James Rojas

I’m James, and I experiment with art-making, model-building, and play to engage Latino immigrants in urban planning.

I work to raise people’s awareness of the built environment and how it impacts their experience of place. In my work, I have found model-building and play to be particular effective in engaging youth, immigrants, and women—people who have felt they had no voice or role in how their environments are shaped.

Our approach is engineered to break down barriers in the planning process by making community engagement accessible through location, method and venue. By allowing people from all walks of life to generate new ideas, we help give them back over their own built environment.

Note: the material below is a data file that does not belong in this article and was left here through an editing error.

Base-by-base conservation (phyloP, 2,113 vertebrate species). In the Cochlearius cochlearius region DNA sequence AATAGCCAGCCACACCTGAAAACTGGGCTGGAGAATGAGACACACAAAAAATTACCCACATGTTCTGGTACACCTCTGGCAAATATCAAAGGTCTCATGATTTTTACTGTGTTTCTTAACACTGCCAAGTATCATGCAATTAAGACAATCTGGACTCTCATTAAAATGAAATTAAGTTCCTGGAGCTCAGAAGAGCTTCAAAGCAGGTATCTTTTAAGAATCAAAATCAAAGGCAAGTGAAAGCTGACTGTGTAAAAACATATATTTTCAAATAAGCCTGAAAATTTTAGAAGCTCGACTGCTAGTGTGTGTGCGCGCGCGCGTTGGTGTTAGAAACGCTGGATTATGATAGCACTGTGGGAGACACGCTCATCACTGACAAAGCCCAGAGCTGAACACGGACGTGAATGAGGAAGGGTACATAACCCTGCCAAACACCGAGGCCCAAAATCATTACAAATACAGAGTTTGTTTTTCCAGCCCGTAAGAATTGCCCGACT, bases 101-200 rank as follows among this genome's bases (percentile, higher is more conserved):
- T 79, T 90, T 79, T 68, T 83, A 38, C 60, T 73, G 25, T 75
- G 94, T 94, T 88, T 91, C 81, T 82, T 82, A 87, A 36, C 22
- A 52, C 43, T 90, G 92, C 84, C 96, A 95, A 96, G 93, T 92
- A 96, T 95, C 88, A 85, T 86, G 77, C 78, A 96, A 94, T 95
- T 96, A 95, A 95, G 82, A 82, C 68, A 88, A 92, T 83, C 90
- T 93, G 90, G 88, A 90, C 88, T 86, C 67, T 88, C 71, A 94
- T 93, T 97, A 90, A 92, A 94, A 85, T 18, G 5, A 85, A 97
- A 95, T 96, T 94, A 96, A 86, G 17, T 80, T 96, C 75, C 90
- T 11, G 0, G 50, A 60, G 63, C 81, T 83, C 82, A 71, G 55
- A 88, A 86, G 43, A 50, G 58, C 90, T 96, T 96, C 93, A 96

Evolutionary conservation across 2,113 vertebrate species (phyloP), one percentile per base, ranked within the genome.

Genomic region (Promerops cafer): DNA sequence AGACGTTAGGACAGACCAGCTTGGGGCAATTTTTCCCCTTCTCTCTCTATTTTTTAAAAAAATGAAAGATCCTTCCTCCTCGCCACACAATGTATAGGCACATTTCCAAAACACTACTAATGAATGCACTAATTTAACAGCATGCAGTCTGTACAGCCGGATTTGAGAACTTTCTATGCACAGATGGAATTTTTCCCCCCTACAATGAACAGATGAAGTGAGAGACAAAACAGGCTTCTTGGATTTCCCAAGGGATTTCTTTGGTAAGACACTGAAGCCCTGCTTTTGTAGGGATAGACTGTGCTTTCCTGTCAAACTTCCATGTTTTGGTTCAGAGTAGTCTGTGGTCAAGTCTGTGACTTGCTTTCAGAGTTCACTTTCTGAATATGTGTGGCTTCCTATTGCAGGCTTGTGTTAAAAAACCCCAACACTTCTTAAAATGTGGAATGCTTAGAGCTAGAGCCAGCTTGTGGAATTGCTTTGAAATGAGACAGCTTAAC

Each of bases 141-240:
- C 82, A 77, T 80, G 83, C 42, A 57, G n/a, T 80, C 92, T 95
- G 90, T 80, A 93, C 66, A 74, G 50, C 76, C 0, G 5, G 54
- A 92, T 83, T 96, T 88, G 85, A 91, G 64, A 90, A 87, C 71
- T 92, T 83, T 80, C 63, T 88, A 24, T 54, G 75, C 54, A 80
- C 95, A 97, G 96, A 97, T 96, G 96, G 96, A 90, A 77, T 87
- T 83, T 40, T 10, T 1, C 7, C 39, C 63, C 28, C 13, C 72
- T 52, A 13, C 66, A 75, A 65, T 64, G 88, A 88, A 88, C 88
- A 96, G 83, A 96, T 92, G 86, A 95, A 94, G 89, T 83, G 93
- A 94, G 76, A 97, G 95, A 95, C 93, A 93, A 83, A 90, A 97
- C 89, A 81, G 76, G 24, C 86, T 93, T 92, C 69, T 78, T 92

CNU works to make planning more accessible and inclusive through programs like our annual Congress and Legacy Charrettes, as well as our community-driven Educations and Trainings. Additionally, our equity work—through projects like HUD’s Hope VI program and our own Highways to Boulevards initiative—helps promote practices that build places to serve all users, regardless of background.

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